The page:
Rolling Boxcar resurrects abandoned C-119

Rolling Boxcar resurrects abandoned C-119

Rolling Boxcar resurrects abandoned C-119

For several years an abandoned C-119 from 1953 – a piece of military history – has sat at the Battle Mountain Airport, filled with pigeons, waiting for a new life.

Known as a Flying Boxcar, the Fairchild C-119 was an American military troop and equipment transport aircraft designed to haul cargo, personnel and vehicles, and drop them by parachute. A Flying Boxcar could carry 30,000 pounds or 62 troops, and over 1,100 were built from 1947 to 1955.

John Will, president of Rolling Boxcar, Inc., a 501(c)(3) non-profit corporation, and Dave Ciocchi, vice president and museum director, are in Battle Mountain for the next two weeks dismantling the C-119.

Will was a crew chief in the Air Force on KC-135s, and Ciocchi, an aeronautical engineer, ran a museum in Fort Worth, Texas for six years.

Rolling Boxcar’s mission is to celebrate the contributions of military personnel by honoring and supporting them using the highway-adapted vintage C-119 Flying Boxcar fuselage repurposed as a traveling Alaska and military art gallery, performance venue and museum. They will repurpose, recycle and sell parts to help fund the project, and all aluminum not used to build the Rolling Boxcar will be smelted down into aluminum ingots and made into jewelry. Inside visitors can buy Alaska-roasted coffees at the coffee bar, as one of their sponsors is Kaladi Brothers Coffee in Anchorage, and they have their own “Boxcar Blend” coffee. They are designing a sound stage between the two open clamshell doors to have bands play when desired. The deck section will be stowable when not in use.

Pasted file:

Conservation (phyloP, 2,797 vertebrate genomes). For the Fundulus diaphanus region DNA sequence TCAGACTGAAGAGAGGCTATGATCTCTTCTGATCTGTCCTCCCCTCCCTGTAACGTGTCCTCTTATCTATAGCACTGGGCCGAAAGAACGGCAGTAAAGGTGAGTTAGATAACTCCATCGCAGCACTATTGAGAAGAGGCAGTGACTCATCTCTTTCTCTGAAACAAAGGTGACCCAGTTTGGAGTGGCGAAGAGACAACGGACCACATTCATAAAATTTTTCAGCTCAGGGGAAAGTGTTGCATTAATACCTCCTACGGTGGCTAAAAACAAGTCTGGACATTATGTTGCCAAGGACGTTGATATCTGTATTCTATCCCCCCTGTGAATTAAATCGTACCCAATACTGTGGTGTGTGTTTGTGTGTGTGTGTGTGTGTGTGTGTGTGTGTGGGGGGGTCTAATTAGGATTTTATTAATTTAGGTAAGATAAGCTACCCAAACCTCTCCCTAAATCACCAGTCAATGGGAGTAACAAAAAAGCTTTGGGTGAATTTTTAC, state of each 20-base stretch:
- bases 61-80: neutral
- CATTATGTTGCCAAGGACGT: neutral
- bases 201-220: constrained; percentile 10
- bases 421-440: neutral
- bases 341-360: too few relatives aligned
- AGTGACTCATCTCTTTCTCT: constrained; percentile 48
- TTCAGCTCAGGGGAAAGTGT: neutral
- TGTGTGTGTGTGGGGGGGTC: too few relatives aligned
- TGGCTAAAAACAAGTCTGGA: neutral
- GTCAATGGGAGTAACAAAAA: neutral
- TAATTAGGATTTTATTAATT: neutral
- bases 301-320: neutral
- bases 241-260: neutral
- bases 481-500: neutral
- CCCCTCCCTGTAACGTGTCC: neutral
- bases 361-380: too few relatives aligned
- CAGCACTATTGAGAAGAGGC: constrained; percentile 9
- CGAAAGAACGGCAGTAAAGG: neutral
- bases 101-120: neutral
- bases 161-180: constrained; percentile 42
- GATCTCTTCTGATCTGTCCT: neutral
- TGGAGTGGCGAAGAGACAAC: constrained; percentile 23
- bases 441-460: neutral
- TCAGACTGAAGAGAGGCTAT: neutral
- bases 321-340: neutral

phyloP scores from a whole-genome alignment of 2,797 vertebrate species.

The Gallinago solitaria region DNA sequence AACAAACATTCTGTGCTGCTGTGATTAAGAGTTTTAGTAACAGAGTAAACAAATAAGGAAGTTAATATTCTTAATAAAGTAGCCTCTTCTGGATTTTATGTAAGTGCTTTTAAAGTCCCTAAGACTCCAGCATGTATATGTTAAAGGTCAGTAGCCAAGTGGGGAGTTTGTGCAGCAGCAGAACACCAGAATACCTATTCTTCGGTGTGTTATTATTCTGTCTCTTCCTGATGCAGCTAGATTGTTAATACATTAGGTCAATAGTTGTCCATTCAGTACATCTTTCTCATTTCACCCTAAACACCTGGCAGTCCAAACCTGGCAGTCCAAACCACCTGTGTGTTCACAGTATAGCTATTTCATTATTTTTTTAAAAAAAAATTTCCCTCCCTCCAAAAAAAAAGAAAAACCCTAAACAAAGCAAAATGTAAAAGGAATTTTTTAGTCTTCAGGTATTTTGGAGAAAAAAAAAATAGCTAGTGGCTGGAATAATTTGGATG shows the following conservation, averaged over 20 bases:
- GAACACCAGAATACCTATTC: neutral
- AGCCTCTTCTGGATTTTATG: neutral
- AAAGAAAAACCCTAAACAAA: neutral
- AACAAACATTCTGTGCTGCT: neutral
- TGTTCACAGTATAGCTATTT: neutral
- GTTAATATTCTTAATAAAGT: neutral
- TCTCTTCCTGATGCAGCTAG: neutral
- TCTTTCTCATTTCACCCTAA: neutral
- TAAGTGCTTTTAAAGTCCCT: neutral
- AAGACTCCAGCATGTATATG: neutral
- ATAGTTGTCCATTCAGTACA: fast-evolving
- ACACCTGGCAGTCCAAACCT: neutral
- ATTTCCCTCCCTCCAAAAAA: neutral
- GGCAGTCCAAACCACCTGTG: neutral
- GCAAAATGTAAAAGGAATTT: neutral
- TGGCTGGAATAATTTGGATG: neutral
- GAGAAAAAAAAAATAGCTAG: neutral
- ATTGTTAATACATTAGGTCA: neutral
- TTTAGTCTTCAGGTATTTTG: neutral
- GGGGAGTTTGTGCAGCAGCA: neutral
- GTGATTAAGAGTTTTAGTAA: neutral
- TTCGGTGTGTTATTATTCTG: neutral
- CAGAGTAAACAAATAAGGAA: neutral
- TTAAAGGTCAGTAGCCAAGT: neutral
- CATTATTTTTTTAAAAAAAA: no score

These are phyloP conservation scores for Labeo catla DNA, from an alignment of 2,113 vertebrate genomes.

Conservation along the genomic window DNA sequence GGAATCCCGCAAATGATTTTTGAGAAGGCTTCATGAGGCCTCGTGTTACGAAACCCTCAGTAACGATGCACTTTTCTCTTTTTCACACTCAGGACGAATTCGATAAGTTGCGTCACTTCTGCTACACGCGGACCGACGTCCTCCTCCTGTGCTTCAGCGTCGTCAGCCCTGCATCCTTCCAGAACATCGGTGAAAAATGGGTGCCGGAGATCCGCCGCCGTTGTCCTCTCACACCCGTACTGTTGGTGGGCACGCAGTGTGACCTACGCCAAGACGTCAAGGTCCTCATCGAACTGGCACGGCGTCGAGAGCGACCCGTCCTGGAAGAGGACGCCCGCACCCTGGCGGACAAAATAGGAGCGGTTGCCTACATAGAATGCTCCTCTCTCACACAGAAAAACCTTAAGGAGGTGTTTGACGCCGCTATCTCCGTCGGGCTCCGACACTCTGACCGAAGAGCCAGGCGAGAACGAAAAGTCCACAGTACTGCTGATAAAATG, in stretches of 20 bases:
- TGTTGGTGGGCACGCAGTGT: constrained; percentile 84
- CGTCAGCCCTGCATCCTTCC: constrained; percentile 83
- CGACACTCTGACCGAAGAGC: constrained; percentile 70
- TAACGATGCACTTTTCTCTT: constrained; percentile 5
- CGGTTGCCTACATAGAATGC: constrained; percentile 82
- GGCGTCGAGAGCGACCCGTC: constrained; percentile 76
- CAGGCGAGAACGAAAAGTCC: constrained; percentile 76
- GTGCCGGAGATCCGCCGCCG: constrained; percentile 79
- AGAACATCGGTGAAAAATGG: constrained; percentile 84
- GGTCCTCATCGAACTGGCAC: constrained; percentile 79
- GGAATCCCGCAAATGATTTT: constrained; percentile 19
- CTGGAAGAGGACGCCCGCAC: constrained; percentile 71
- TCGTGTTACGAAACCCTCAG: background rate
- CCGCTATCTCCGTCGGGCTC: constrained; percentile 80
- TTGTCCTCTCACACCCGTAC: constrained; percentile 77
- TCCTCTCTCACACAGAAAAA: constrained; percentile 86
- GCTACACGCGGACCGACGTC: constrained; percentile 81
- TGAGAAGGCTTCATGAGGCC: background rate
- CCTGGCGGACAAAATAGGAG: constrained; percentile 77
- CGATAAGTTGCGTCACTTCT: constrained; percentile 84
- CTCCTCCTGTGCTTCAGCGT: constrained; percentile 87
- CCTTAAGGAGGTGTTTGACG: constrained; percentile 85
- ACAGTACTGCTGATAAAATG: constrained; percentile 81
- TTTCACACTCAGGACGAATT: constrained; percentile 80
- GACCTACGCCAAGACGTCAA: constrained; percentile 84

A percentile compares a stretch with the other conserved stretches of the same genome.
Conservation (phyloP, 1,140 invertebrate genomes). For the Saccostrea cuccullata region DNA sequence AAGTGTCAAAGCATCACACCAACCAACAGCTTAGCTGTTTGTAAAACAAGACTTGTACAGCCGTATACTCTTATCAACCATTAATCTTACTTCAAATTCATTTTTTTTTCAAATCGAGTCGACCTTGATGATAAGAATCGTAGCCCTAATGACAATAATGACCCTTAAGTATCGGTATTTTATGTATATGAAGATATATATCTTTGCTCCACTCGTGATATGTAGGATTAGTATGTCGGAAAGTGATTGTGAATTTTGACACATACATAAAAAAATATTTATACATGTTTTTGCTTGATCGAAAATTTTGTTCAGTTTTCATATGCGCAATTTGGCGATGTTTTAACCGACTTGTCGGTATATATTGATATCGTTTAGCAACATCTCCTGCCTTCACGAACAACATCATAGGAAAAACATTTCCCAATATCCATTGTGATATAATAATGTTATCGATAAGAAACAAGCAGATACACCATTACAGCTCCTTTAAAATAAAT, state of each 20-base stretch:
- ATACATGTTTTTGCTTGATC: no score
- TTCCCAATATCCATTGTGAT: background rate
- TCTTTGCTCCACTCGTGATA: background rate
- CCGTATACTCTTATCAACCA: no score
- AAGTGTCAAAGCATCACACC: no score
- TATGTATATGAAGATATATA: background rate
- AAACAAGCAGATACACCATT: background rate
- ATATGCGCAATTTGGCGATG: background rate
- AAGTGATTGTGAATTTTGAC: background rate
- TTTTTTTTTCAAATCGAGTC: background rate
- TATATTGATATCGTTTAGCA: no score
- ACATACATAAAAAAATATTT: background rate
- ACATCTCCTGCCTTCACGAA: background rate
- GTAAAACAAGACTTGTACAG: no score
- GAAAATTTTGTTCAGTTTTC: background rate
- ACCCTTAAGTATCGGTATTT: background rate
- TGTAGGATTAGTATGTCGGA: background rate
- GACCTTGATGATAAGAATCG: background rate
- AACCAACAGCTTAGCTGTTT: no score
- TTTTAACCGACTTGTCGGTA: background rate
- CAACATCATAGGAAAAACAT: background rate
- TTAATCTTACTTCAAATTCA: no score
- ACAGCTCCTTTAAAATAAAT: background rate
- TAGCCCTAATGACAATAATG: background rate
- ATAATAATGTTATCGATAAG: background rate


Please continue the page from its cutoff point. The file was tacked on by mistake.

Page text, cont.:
Will said, “We’ll have interpretation panels talking about Alaska military history – we’re focusing on Alaska – just because there’s a big story there that doesn’t get told.”

“Most C-119s have been shot down, crashed, abandoned or are on static display at various air museums, Air Force bases, and even cemeteries for war dead. Without resurrection or re-purposing, these planes are destined for the scrap heap,” stated Will.  

 “We were looking for an airplane; we got the idea up in Anchorage,” said Will. “They auctioned it off, but they stipulated that it doesn’t fly ever again, and it can’t. That’s why we feel so good about it; we’re not taking a plane that could fly or be a big museum piece. We did some research on it and historically it’s never hauled a president or anything like that. It’s reached the end of its life.”